My Best Friend’s Girl (1978)

The Cars

Written by Rick Ocasek
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The Cars

As the “Classic Rock” period faded in the late 1970s, many bands poured Synth-Rock into a new vat and started stomping those grapes with a drug-fired vengeance. Whether those bands couldn’t play their instruments or they just skipped down the primrose path of the new, we don’t know.

The result? Lots of over-produced, fake music, a plague upon the House Of Rock to this day.

The Cars took an entirely different approach. Instead of trying to experiment their way to the top, they expertly blended Classic R&R sounds (at times downright Doo-Woppy and Rockabilly) with New Wave as well as with synthesizer-driven backup. The result on their self-titled first album was nothing short of spectacular. “My Best Friend’s Girl” is a shining example of the blend.

“My Best Friend’s Girl”

The album is one of the best of a year that was a bit thin on quality, although released that year were Van Halen’s first; the Stones’ Some Girls; Darkness At The Edge Of Town; Zevon’s Excitable Boy, and if you tend that way, Judas Priest’s Stained Glass, which carries the power metal classic “Beyond The Realms Of Dreams.”

Rick ocasek

Composer/singer Rick Ocasek

“My Best Friend’s Girl” isn’t quite a revenge song, isn’t quite despairing. It’s more of an “Oh shit” song, when the singer begins realizing that maybe he lost something pretty good. Although we are left with the distinct impression his girl might have been a bit too hot to handle for him.

From the kickiness of the near-bass ax line that opens “Girl,” (reminiscent of Tommy James & The Shondells’ “I Think We’re Alone”) and the Beatlesque hand-clapping, the listener is in for an attic-full of hooks, last-minute escapes from the mundane into radiant Rock-N-Roll, and certainly something lightly satirical musically and vocally.

 

 

Fellow Ohioans’ “I Think We’re Alone Now”

From the start, the song tips its punky hat to the early days of Rock, referencing Elvis’s “Blue Suede Shoes.”

You’re always dancing down the street
with your suede blue eyes
and every new boy that you meet
he doesn’t know the real surprise

The cascades of sound include a full-stroke grungy rhythm guitar; a drum track that was recorded far back from the mikes and then brought forward in the mix through the magic of the echo machine; a maniacally repetitive organ riff, and a throbbing-temples bass evocative of Paul McCartney’s eclectic playing on songs like “Hey Bulldog.”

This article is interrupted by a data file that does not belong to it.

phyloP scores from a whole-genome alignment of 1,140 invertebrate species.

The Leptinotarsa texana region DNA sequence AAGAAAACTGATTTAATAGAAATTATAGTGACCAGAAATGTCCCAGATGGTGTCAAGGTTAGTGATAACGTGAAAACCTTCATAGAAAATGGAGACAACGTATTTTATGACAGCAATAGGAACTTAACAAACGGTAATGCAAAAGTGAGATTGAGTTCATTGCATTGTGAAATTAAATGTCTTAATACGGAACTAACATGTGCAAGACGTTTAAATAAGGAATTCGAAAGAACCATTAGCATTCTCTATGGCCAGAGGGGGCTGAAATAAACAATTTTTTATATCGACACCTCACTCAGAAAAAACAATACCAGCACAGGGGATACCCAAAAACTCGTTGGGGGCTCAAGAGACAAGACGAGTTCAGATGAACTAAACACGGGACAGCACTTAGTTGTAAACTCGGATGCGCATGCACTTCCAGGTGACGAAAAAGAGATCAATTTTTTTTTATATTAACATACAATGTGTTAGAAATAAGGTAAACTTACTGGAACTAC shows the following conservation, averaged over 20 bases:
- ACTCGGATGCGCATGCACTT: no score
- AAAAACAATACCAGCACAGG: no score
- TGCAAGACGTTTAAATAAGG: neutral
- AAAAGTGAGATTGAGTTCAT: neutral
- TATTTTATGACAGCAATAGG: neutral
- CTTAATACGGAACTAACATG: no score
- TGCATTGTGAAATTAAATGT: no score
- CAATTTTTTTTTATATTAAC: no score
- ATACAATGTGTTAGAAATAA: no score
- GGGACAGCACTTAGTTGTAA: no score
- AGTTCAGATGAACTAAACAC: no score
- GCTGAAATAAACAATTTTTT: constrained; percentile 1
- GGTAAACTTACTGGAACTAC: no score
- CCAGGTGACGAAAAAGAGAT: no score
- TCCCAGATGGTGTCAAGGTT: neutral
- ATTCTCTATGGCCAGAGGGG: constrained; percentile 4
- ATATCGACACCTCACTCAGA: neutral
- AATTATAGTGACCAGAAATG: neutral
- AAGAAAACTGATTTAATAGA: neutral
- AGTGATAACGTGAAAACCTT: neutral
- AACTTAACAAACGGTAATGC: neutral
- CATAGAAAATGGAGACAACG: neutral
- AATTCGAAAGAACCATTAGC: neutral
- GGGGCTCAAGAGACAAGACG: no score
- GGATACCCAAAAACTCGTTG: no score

Elliot Easton’s nimble lead guitar fits like a glove with the general feeling of the song, raising Cain, but still touching on the foundations of Rock. It’s perfectly done in every respect. Additionally it resonates with the image of the girl as she moves in the writer’s mind:

Best friend's girl singleHere she comes again
when she’s dancing ‘neath the starry sky
she’ll make you flip
here she comes again
when she’s dancing ‘neath the starry sky
you kinda like the way she dips
she’s my best friend’s girl
she’s my best friend’s girl
and she used to be mine

The overall arrangement pesuasively beckons you to do “the dip.” (Go figure it out, but you’ll have to practice to get it right.)

Rick Ocasek, who wrote “My Best Friend’s Girl,” also does a sharp job parodying British New Wave pop singing although he’s from Ohio. He incorporates some Buddy Holly flourishes, hiccuping, hesitating then singing brashly when he comes out of those throat tics.

Buddy Holly’s “Rave On”

One of the best aspects of the song is that it is so hooky, a facet of The Cars’ work that did not endear them to harder core Punk-lovers. So be it. It Rocks while much of Punk refused to gel outside of masses of noise. Making music, is, after all, a business, and part of that business is to get ears to the sound and eyes on the performers at concerts.

Aside from zooming guitar slams and sinuous underlying cookery, the lyrics are pointed, funny and purposely self-conscious. Here she comes again:

You’ve got your nuclear boots
and your drip dry glove
and when you bite your lip
it’s some reaction to love

This is what happens when Rock, Pop, Punk and art speed down the highway together in a flashy roadster.

mangoids
  • The entire debut album, The Cars,  recorded in 12 death-defying days, would sell over 6 million copies. And, oh that cover with the out-of-control girl at the wheel!
  • The lead guitar shares many – perhaps too many? – similarities to The Beatles’ “I Will” from their White Album.
  • Nirvana covered “My Best Friend’s Girl” during their last concert in Munich, March 1, 1994.

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